A typical adult loses eight friends when a long-term relationship ends, a study found today.
Researchers found the taking of sides and the rights and wrongs of the circumstances of the split are the biggest reasons for broken friendships.
Around one in ten people said their fed-up friends had stopped speaking to both them and their former partner after the break-up.
More than 27 per cent of people even admitted to staying in a relationship longer than they really wanted to because of their fears about the impact it would have on their friendships.
Chad Schofield, founder of HealBee.com which commissioned the study, said: 'When a relationship is falling apart, it's inevitable that some friends get caught in the crossfire, especially if it is a particularly messy break-up.
'But while all you are concentrating on is your partner and the relationship which is ending, it seems it is also highly likely you could end up losing several friends too.
'Friends can soon get fed up of being caught in the middle, especially if you force them to choose a side.
'Although you may expect to lose contact with those people who you met through your partner, it seems that you can easily end up falling out with their friends from before the relationship started - just when you really need them most.'
The eight friends who will be lost are likely to be three friends of the ex-partner and three mutual friends made during the relationship.
The other two were known before the relationship even started, but either ended up siding with the other half - or got fed up hearing about the conflict.
Of the 2,000 people polled - who have recently split from a partner - 31 per cent now regret their actions during the break-up because of the effect it had on their friendships.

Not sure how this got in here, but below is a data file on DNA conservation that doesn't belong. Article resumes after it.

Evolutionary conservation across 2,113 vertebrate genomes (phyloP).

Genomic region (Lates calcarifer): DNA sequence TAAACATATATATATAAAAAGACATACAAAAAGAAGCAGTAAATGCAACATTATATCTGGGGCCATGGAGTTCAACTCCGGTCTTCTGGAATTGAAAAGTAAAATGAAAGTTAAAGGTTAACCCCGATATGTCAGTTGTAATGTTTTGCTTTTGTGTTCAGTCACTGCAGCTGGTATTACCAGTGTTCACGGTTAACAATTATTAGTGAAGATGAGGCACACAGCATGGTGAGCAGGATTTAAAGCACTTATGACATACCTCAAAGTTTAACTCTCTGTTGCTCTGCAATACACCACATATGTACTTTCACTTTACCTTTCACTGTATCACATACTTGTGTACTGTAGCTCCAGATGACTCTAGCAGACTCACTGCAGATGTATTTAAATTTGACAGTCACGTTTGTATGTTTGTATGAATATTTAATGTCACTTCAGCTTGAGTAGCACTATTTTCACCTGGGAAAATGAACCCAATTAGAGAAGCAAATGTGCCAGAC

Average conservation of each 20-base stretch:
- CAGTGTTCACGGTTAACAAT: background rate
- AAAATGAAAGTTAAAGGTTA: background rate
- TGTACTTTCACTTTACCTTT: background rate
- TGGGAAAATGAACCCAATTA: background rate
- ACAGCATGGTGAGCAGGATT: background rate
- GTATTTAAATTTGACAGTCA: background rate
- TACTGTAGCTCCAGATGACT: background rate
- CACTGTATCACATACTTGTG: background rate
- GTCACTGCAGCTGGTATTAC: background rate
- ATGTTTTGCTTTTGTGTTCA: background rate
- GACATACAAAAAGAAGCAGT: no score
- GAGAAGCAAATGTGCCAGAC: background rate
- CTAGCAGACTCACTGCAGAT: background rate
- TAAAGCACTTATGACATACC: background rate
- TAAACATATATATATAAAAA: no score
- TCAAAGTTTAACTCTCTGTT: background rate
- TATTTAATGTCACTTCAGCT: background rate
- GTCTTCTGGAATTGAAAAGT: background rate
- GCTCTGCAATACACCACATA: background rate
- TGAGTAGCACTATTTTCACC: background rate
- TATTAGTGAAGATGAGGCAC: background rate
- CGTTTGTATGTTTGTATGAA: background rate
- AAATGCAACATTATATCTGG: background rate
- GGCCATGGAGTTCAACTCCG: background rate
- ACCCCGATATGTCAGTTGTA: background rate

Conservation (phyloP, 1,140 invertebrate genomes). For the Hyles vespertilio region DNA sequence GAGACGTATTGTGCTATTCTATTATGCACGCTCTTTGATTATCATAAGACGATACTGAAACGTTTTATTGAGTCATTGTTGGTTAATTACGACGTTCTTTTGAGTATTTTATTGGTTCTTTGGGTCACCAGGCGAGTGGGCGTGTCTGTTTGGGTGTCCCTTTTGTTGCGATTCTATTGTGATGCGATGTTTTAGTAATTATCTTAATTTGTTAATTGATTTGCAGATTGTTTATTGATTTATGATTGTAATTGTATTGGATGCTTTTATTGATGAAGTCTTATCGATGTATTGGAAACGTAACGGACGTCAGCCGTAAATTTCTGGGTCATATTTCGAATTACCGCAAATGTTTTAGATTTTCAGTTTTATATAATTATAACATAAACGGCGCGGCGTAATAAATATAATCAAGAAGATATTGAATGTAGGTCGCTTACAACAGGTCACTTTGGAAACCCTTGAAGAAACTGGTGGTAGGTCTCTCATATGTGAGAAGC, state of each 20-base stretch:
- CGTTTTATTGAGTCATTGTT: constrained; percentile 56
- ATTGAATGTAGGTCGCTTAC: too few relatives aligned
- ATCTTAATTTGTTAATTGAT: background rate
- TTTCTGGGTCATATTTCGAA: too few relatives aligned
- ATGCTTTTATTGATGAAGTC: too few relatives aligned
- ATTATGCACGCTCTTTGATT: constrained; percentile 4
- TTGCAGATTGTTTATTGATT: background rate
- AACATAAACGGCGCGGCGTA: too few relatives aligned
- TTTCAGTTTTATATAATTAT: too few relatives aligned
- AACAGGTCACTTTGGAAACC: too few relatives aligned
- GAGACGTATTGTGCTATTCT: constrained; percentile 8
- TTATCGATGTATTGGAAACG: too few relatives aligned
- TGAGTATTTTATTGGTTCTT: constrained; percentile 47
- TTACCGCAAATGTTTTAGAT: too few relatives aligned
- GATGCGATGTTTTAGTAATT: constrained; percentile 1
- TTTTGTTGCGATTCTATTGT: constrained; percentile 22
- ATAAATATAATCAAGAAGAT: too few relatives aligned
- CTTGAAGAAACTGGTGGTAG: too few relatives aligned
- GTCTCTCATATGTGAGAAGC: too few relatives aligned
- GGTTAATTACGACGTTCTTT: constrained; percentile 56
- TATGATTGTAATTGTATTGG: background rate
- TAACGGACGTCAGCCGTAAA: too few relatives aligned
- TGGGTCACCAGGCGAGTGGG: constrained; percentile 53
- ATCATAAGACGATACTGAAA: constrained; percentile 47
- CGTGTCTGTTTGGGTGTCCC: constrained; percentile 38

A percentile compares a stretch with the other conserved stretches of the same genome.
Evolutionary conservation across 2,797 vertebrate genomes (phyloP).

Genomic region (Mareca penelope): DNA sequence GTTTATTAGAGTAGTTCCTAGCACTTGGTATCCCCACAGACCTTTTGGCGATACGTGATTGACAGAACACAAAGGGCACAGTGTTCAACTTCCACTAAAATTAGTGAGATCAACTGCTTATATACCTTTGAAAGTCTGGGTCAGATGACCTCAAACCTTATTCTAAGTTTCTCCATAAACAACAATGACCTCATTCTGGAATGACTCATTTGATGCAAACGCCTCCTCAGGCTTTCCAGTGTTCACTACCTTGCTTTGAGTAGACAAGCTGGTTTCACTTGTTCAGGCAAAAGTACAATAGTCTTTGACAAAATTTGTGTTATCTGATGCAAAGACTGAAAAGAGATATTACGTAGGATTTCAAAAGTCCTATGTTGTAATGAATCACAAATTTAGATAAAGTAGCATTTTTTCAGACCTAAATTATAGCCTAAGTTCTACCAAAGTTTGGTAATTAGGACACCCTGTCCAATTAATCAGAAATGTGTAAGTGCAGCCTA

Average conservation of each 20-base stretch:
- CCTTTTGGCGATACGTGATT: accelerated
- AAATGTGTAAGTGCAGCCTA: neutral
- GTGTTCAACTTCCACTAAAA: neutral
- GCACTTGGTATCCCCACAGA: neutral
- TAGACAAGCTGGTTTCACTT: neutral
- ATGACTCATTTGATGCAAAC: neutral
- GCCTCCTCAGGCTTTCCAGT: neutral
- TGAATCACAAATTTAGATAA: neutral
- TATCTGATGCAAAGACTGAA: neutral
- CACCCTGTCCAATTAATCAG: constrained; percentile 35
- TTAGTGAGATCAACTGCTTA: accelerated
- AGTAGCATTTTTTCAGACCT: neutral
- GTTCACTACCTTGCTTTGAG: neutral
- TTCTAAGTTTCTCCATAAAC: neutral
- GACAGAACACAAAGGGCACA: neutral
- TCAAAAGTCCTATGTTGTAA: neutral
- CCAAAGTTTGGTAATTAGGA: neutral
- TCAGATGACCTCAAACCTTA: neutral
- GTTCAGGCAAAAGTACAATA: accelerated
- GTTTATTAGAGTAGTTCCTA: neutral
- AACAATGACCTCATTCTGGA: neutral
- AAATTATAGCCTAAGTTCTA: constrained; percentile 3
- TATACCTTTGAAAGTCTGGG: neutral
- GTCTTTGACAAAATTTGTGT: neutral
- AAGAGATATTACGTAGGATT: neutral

Unsurprisingly, 21 per cent of people admitted they actively worked to get their friends 'on their side'.
Almost two thirds shared some mutual friends with their ex-partner, with just over half of those socialising together as part of a big group of friends.
And once the relationship came to an end, 49 per cent claimed either they or their ex were pushed out of that group.
While almost half of those said their friends simply started avoiding them without any explanation, another 32 per cent said that one of them had to leave the group as things became too strained.
One in five admitted their friends thought they were in the wrong, so they sided with their ex, while 27 per cent said it was down to one of them moving away from the area.
Sadly the study also revealed that almost one in ten think their friends were no help whatsoever during their relationship problems, while another 12 per cent said they couldn't have asked their mates to be more supportive during the difficult time.
Regardless of any support received from friends or family, 48 per cent of heartbroken Brits still admitted there were still times when they felt isolated and alone as they got used to their new relationship status.
Chad Schofield added: 'You really need all the support you can get during and after the break-up of a relationship, yet the experience can easily leave you feeling isolated.
'No matter how supportive your friends and family actually are, there's often a need to make some big life decisions which may well affect you for years to come - all at a time when you may not be fully ready to or be at your most rational.
'There are many types of professional services which can help you make an informed decision on what you are legally entitled to before negotiating your position for a fee.'
1. I just don't love you anymore. (诚恳但是太伤人心) 我不再爱你了。 2. It's really not working. (有理有据，还算婉转) 我们的感情真的行不通。 3. I've met someone el
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